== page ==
4) If you bring a pet, take responsibility for it! The first night, my bad cat woke everyone up at 5:00 am yowling in the hallway. Once again, my apologies.
I hope everyone had a great holiday weekend.
Thank you for visiting.
This week’s blog is dedicated to my K-9 friend Beau Call, who is now sniffing butts in doggie heaven. He was a good and faithful servant. The pic with this post is not Beau, he was much more dignified.
This week I address the challenge of pets and houseguesting.
I would like to thank my veterinarians from Ashland Veterinary Hospital (ashlandvethospital.com) for providing me with their expertise on the subject.
First of all, don’t travel with cats unless you have to. My vets agree with me on this one. Cats are creatures of habit and generally don’t travel well. You’re always welcome to disagree with me, but you’ll have to wait until I’ve staunched the bleeding from my last trip to my sister’s with my cat!
That pretty much leaves dogs, and I must say that some of our best guests have been dogs…I’m looking at you Puddles.
Suggestions for the Guest:
- You are responsible for your dog’s behavior at all times.
“There are people who think their dogs will never do something aggressive…and they do. Even the nicest dogs will snap.” The Ashland Vets advise keeping your dog on a leash while indoors, especially if there are children or other pets in the host’s home. They say that by erring on the side of caution you are protecting your dog as well as those they come into contact with.
- Make sure your dog is up to date on all shots and medications recommended by your vet and find out about the environment where you will be staying. You may need preventative medicines that aren’t necessary in your home area.
- Don’t assume it’s OK to bring your dog with you as a houseguest without checking. This has happened to us.
- Ask permission once to bring your dog. If the host says “no” for any reason, please don’t press the point. That creates an awkward situation for the host.
- Put your dog’s kennel or ground pad in the guest room along with his toys and dishes. Feed the dog in this area and leave him there when you can’t watch him. This will prevent what the Vets call “resource guarding.” Rawhide is a common source of resource guarding.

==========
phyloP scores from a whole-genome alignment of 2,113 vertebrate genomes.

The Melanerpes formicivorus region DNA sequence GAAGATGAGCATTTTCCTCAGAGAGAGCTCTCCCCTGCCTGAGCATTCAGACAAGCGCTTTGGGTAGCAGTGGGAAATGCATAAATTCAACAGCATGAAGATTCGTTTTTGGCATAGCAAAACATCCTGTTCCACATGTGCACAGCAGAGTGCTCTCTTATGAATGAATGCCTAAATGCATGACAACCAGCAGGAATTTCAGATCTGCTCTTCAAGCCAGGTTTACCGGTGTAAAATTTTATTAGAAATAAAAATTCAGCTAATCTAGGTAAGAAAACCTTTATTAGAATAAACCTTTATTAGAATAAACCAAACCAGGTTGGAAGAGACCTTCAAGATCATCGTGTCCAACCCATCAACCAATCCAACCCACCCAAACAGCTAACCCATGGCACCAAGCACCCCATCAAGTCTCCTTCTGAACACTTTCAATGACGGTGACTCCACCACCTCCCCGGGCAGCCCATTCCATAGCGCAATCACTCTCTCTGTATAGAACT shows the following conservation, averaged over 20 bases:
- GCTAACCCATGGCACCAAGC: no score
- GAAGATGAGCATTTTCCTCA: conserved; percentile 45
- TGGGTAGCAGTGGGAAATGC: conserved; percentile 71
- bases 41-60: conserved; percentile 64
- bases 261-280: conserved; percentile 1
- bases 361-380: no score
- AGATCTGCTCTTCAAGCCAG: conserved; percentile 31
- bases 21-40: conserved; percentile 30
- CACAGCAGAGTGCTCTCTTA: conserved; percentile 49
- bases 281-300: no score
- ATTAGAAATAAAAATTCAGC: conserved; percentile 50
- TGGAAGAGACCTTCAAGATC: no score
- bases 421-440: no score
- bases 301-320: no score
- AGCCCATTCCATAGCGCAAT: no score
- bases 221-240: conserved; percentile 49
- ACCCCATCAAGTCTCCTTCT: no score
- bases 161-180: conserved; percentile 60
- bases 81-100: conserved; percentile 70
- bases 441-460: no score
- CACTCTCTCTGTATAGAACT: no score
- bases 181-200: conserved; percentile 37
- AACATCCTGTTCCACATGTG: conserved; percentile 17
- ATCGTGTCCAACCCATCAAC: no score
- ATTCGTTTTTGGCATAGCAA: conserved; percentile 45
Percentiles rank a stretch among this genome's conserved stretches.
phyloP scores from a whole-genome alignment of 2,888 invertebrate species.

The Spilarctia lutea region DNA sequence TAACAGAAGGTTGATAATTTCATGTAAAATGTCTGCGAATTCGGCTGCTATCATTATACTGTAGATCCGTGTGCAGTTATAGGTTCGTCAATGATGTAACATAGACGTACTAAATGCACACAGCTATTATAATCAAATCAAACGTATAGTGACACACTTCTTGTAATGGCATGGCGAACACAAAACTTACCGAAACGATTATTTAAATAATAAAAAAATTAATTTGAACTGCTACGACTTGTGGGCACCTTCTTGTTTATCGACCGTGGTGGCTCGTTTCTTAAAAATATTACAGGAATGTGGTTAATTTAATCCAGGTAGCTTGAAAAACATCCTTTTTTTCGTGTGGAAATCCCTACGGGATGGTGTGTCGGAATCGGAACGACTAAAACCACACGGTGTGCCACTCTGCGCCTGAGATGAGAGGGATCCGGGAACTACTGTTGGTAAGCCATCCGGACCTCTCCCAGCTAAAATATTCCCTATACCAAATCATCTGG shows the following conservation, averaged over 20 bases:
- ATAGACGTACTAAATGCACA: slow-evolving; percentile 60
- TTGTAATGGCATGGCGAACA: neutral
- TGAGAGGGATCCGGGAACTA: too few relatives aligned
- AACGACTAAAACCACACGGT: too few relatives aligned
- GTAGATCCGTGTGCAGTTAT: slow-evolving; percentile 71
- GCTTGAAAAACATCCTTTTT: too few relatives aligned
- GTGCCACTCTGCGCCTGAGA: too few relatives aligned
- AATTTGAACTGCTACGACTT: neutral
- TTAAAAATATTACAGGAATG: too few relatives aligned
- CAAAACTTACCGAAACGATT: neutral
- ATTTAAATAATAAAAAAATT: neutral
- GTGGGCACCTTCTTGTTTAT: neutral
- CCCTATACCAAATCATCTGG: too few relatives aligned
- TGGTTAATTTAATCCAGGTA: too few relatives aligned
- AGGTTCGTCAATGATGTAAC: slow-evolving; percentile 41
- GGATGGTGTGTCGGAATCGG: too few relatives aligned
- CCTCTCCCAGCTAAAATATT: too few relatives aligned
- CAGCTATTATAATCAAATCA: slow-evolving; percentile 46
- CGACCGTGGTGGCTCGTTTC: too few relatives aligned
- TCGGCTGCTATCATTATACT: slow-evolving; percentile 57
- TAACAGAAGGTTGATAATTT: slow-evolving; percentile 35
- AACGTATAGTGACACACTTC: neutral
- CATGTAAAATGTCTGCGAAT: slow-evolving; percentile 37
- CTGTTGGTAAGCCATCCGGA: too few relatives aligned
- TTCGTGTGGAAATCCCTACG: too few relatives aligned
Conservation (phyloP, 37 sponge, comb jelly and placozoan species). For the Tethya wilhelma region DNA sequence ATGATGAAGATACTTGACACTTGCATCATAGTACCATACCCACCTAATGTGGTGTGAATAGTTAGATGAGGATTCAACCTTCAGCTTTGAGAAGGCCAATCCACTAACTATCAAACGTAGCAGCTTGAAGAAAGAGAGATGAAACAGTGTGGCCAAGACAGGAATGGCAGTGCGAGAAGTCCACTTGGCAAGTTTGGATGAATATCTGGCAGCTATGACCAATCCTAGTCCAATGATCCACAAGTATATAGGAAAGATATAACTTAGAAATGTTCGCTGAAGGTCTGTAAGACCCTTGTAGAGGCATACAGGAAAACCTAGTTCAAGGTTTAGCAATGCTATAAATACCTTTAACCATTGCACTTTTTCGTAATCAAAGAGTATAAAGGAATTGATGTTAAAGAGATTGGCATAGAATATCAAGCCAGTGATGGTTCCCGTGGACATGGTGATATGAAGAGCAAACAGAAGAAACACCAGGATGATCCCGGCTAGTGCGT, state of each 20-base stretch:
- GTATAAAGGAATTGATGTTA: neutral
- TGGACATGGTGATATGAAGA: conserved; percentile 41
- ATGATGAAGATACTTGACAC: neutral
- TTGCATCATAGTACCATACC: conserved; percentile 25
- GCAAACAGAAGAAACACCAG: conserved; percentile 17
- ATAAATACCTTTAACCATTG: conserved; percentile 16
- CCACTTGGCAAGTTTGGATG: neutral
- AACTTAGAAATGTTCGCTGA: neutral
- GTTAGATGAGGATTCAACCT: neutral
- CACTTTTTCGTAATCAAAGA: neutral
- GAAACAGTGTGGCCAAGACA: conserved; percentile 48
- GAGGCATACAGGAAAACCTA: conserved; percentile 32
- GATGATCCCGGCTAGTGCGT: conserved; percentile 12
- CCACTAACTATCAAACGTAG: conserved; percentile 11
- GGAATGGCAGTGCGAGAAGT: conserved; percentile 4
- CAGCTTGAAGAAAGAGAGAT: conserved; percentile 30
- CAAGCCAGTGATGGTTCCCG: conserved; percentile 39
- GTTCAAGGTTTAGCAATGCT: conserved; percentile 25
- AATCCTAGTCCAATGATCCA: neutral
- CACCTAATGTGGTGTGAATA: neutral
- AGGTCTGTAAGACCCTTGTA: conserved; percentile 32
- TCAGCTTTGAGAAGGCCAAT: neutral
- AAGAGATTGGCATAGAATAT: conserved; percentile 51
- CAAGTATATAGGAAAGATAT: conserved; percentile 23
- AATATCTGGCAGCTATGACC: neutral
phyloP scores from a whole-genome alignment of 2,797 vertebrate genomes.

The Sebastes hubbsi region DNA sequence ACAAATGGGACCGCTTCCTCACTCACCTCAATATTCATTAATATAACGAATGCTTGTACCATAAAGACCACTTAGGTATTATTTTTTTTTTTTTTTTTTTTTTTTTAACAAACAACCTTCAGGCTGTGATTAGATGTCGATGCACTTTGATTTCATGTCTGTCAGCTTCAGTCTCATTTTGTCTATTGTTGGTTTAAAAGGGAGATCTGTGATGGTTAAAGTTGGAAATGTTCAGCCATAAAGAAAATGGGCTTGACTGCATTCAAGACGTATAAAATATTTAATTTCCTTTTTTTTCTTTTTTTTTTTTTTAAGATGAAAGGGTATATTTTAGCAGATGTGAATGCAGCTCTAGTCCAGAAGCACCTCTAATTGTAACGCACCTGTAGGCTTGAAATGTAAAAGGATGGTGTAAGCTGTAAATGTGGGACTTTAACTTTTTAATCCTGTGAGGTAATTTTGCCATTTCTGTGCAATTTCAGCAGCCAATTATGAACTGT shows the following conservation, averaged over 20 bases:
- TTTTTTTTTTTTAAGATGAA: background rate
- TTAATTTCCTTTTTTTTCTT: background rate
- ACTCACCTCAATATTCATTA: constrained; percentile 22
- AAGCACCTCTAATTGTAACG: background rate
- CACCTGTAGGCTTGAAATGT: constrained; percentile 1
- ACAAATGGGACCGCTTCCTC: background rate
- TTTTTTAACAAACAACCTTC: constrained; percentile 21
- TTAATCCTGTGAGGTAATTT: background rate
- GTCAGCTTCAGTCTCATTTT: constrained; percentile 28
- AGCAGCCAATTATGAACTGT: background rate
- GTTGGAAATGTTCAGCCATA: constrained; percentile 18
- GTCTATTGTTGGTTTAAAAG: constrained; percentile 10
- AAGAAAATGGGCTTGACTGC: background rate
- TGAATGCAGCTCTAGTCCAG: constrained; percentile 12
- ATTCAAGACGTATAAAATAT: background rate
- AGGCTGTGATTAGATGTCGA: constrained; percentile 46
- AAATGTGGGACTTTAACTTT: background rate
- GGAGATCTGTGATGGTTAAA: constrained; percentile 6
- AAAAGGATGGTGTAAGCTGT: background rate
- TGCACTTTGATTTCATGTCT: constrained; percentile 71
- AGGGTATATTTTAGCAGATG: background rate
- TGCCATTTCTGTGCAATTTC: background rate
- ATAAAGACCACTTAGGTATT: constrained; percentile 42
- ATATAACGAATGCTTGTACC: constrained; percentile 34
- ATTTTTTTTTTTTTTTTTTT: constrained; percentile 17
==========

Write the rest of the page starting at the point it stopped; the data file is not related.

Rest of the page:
- Pick up your dog’s poop from the host’s yard and let them know where you have deposited the load so the host isn’t surprised when they take out the trash.
- Don’t let your dog dig in the host’s yard.
- Dogs that jump on people and furniture are not cute to anyone but their owners. Another good reason to keep visiting dogs on a leash when inside.
- Exercise the dog so it is calmer indoors.
- Don’t ever blame the host (or the host’s pets) for your dog’s behavior. Remember, you have created this situation.
Suggestions for the Host:
- I repeat my number one Best Practice for Hosts, “Your ultimate responsibility is for the safety and well being of the family and household you have created.” If you have any reservations about hosting a pet, it is your job to say “no.” You are not required to provide a lengthy explanation. If you provide specific reasons they can be countered with comments such as, “Oh, my dog is hypo allergenic.”
- If you decline to host a guest’s pet, offer alternatives such as a local kennel or veterinarian that boards. “I’m sorry we can’t accommodate Ginger at our home, but I’ve heard good things about ____________.”
- Warn your guest of any issues they may have with a pet at your home. For instance, you may have an aggressive or elderly dog who does not play well with others. Or, your apartment is on the 21st floor and the elevator is slow. You get the idea.
- If you agree to host an animal try to relax and enjoy the visit. Right Puddles?